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Review by: Jordan Thomas
Published: January 9, 1998
Have you ever woken up in the morning, to find that absolutely nothing about your existence had any form, order, or harmony? Have you been victim to hallucinations, delusions of grandeur, or simple dizzy spells? Can you stand up without swaying madly, due to the obscene way in which your surroundings warp and mutate? Have you ever had a conversation with a Bogartian plant seeking a Messiah?
No? Where do you live, anyway?
The world of Sir-Tech’s Armed and Delirious is a twisted one. Warning: Not for the weak of mind, stomach, or nervous system. You take the role of Granny, the highly intrepid but only marginally sane protagonist. During one of her episodes of mania, her family was blown out into space by a sinister villain known only as the Rabbit. He also essentially trashed her house, and summarily made off with her treasured cookbook. Our foul mouthed heroine is livid, and begins an epic journey to retrieve her lost tome, and smack that bunny silly.
The gameplay begins in her ransacked home, where she must collect what few useful items remain, and find a means of transportation out into the swirling void. The interface is a rather strange beast, as it strikes me as simultaneously easy to use yet highly unreliable. Simple clicks on target areas of the screen determine what objects you can pick up and manipulate. The cursor shifts between various icon images to depict the type of action which can be taken. This mode of interaction seems basic enough, but often the most important information comes after the second or third click, which bothered me a great deal.
In fact, the game’s most central weakness lies in the very absurdity that the designers are attempting to spotlight. Most of the gameplay consists of pointing, clicking, and dragging objects in relatively random fashion in order to progress. Call me a relic, but I remember with relish the days of adventure/quest cohesion and literary storyline. Armed and Delirious has a unique charm because it is so incredibly off-beat, but in many ways this detracts from the feeling of actually figuring out the puzzle structure, rather than wading through absolute chaos. I know logic isn’t “in” these days, but non-linear structure can be taken too far.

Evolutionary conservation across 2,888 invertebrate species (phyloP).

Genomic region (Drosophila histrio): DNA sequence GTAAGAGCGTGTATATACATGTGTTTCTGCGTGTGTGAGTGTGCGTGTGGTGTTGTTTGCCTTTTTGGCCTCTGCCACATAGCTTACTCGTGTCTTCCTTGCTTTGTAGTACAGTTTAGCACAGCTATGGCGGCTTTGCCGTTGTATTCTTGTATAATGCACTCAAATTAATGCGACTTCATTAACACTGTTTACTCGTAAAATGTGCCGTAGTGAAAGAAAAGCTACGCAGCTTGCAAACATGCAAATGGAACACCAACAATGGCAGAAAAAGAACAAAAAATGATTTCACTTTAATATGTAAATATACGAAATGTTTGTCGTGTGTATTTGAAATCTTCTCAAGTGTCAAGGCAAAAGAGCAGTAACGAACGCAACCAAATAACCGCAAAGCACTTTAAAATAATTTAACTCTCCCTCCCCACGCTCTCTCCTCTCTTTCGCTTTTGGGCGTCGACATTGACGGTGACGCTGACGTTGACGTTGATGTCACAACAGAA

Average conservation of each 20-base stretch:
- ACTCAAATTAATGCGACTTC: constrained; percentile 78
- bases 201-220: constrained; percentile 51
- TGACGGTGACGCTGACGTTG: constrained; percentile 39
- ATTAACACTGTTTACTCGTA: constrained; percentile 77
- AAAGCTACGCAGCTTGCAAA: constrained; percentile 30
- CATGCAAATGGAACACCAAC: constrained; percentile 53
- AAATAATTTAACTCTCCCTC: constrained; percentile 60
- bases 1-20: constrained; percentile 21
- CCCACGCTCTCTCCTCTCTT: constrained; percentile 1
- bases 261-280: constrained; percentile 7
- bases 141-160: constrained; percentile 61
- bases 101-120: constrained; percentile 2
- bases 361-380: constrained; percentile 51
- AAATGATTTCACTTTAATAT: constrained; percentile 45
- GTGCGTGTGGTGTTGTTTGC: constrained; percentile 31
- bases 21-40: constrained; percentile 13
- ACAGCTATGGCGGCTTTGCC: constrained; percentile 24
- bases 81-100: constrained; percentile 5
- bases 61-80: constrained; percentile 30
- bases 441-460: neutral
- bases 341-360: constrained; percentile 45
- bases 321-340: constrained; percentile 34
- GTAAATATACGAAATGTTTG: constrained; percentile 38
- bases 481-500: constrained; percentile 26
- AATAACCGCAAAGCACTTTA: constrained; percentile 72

The characters in this title are rendered and animated quite well, and they are the proponents of the title’s wild humor. It is quite ordinary in A&D to wander into one’s own bathroom only to find that a singing cow is not only taking a bubble bath in your tub, but has made gratuitous use of your hygiene products as well! Granny carries everything she acquires in her southward-migrating bra, and the vast selection of items is just as bizarre as the means of containment. This makes the game unique, and for that it deserves praise.
Visually, I must say that Armed and Delirious is quite impressive. Outlandish backgrounds, bent and warped in a most disturbing manner make up the world through which you will navigate. “Expect the unexpected” is a good rule of thumb to carry with you in this universe of the strange. Creatures of varied dispositions and mental status will help or hinder you, based on what you can do for (or to) them. Granny is a tough old biddie, and sometimes you’ll just have to be brutal. The game terrain is bright, colorful, and weird. Once outside your aimlessly drifting home, you ride your spacecraft (fashioned from an old washing machine, of course) from zone to zone, interacting with all the flora and fauna. Once again, this system makes for open-ended, interesting gameplay, but it also can lead to extreme frustration. This is due to the seemingly insignificant actions you must take in order to go on with the game. Some of the puzzles are downright moronic, so be prepared to wonder occasionally why you are bothering to solve them.
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